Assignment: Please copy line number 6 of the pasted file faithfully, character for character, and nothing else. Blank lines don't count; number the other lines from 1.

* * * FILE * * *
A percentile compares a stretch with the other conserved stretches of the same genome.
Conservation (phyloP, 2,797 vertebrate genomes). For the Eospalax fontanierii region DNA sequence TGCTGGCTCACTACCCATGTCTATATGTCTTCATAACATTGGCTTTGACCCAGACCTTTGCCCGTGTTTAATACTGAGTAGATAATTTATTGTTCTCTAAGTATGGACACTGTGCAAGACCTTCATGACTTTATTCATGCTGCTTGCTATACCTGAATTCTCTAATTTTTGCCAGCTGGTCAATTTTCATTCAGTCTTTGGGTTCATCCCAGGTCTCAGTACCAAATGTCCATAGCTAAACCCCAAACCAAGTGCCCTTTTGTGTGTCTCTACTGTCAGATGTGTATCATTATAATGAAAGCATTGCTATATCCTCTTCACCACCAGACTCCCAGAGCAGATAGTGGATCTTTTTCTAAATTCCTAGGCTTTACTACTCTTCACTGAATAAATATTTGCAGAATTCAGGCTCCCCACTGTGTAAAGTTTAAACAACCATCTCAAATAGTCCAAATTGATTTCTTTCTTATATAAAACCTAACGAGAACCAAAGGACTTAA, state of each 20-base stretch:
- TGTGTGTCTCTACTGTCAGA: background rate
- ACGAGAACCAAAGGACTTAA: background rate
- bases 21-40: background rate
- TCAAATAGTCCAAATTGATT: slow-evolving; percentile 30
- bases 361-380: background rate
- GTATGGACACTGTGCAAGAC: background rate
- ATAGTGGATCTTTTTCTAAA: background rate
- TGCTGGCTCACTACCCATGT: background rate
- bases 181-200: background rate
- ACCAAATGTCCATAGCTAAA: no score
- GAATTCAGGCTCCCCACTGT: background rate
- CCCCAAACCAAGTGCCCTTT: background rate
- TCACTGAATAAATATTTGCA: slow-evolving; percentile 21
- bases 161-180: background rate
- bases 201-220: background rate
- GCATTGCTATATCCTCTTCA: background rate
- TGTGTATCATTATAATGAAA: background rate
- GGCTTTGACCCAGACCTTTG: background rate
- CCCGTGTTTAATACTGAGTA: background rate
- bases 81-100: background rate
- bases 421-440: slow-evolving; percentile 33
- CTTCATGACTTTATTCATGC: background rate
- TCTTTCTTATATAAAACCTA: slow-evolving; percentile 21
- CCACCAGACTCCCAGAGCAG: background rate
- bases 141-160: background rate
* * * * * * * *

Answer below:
- TCAAATAGTCCAAATTGATT: slow-evolving; percentile 30